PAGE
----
Part ITerms and MeaningsNational Woman’s Party: Led by Alice Paul and Lucy Burns in the 1913 a small group of five persons, the NWP gradually grew big enough to make its presence felt in the federal level. It emerged as the agent of the militant and political action during the final decade of the suffrage campaign, and was the main advocate of Equal Rights Amendment (ERA). League of Women Voters: was the successor of the NAWSA or the National American Woman Suffrage Association, the first president of which was Maud Wood Park.
The LMV played a lead role in organizing a major women’s lobby called the Women’s Joint Congressional Committee. However, LMV was opposed to NWP initially on the ERA or Equal Right Amendment issue. Flappers: The term "flapper" denotes young women of about 19-20 years, and initially was use in England after World War I. A flapper was the epitome of new age women in the 1920s; she broke all gender constructs and smoked, drank, danced, cast her vote, and no longer believed in grooming long hair. A flapper wore make-up, cut her hair short and was plucky. Internment Camps: President Roosevelt issued an Executive order 9066 in February 1942, which led to the establishment of 10 concentration camps to house 120,000 Japanese Americans in the United States.
Numerous Japanese Americans experienced the trauma of leaving their homes, and legitimated businesses to be confined to the internment camps located in Arizona, Utah, Wyoming, etc. and because of the shame of the disloyalty insinuated into their identities. Resettlement: This concerns the release of the Japanese American evacuees who were relocated in the year 1942, to internment camps or concentration camps in places like Arizona, Wyoming.
The War Relocation Authority began to encourage them to work outside the camps. However, the National Japanese American Student Relocation Council – a non government agency was instrumental in relocating groups of youngsters in colleges and then jobs outside. The older Japanese Americans were slower to follow, though the women were quite anxious to go outside and get on with life, putting the scars of internment behind them. Many young girls were successful too, and soon formed network of support system for those wanting to study and work outside the camps.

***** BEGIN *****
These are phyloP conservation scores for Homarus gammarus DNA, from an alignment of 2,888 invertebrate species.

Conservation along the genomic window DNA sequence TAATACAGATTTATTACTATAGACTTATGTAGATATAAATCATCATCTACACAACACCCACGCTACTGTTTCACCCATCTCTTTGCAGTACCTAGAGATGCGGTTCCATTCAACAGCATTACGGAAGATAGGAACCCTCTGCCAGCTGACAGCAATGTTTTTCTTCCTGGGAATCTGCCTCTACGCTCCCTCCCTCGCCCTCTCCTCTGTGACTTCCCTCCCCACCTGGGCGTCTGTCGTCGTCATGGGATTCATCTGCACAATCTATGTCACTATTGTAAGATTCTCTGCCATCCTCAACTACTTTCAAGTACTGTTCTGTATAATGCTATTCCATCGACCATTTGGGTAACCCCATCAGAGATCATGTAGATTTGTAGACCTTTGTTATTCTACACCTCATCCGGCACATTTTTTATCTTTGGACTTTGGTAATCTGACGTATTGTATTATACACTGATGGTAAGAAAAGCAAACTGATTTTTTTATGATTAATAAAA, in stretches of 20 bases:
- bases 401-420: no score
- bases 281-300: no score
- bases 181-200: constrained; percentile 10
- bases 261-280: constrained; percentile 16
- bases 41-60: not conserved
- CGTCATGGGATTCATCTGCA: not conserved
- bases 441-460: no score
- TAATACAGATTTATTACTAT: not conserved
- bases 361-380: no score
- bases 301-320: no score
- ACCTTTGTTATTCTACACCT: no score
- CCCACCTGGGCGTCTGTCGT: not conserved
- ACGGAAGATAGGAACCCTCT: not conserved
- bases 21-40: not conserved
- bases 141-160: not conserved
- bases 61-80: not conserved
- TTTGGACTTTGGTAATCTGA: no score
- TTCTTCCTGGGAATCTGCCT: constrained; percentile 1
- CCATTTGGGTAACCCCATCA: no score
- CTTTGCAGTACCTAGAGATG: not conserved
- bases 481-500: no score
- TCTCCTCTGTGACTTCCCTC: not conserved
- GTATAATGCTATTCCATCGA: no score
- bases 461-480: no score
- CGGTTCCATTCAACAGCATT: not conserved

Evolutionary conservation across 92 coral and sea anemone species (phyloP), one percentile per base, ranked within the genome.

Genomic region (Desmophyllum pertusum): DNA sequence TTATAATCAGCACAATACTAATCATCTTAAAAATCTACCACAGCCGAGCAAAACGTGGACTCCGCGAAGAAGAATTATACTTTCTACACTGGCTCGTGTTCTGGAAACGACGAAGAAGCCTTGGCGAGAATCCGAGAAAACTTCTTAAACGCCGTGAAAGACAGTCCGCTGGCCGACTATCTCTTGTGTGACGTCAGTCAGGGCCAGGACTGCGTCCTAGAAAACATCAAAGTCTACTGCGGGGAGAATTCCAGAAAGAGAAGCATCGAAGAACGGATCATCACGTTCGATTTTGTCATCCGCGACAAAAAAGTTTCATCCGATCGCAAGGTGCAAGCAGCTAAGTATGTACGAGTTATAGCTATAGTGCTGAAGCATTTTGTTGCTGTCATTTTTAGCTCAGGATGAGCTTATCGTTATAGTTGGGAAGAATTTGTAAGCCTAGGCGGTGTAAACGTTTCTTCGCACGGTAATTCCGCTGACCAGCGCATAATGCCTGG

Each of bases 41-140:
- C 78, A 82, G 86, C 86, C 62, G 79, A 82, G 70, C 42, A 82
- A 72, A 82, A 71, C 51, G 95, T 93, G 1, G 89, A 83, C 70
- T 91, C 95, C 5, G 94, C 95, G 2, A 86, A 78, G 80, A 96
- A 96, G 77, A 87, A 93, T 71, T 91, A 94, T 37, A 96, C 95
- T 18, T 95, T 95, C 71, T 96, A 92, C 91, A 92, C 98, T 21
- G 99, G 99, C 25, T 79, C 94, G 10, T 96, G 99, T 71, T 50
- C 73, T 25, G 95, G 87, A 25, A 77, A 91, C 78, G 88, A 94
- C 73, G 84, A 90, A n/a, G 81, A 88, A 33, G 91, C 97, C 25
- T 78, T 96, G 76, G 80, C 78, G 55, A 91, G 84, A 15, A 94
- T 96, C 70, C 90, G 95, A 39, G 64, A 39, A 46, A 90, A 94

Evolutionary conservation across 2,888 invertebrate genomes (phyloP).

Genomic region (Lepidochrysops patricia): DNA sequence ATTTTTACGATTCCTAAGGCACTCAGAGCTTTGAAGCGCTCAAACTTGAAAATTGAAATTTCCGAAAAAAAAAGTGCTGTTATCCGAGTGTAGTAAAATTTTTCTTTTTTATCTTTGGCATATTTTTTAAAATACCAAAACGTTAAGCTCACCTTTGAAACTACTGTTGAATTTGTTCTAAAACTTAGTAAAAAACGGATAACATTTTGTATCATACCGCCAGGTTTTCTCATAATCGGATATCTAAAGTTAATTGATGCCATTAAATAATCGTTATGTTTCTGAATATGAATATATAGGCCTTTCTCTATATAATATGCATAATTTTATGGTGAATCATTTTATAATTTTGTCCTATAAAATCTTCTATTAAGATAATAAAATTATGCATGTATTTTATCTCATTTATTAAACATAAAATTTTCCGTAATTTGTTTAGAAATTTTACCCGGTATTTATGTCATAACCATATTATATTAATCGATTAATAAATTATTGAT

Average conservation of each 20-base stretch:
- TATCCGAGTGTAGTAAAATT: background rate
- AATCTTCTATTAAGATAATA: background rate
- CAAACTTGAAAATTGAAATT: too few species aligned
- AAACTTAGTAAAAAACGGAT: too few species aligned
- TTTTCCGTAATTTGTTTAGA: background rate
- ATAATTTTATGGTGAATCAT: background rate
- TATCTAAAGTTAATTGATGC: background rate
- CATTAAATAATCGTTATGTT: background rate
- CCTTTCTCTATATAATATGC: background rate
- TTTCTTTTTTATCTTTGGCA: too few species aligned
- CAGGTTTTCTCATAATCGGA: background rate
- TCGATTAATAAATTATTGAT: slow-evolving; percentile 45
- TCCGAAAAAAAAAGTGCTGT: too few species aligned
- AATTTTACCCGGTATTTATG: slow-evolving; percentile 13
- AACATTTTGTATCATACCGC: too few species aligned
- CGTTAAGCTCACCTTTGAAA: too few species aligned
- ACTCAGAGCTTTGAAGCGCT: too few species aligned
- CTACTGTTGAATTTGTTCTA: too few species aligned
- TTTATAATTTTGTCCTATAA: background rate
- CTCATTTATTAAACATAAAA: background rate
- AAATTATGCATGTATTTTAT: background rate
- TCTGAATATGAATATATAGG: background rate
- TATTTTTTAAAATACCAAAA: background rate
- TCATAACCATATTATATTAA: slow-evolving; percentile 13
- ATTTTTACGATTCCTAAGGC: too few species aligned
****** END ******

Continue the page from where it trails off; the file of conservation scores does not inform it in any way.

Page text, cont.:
Encouraged by this support, slowly the Japanese American took to resettlement into various parts of the U. S. Little Rock Nine: In the year 1957, during the active period of the Civil Rights Movement, a group of nine students of African American origin were barred from entering the Little Rock Central High. It eventually turned into a crisis, with the protest of many white students. National Organization for Women: Was born out of National Association for the Advancement of Colored People, protesting the tabling of sex-discrimination and racial discrimination on the same platform, twenty eight women joined together formed NOW, which included Betty Friedan.
Its formation marked feminism’s rebirth, and supported the ERA. Las Chicanas: In the early 1970s a Chicano/Latino Community women’s organization called Las Chicanas was born of a few students and staff of the University of Washington. They focused on women’s issues related to women who struggled both against sexism and racism. The group, however, staged a walk-out in 1971 and separated from the Coalition of University Organizations for Women’s Rights, because the major women’s movements considered racism only as a secondary issue.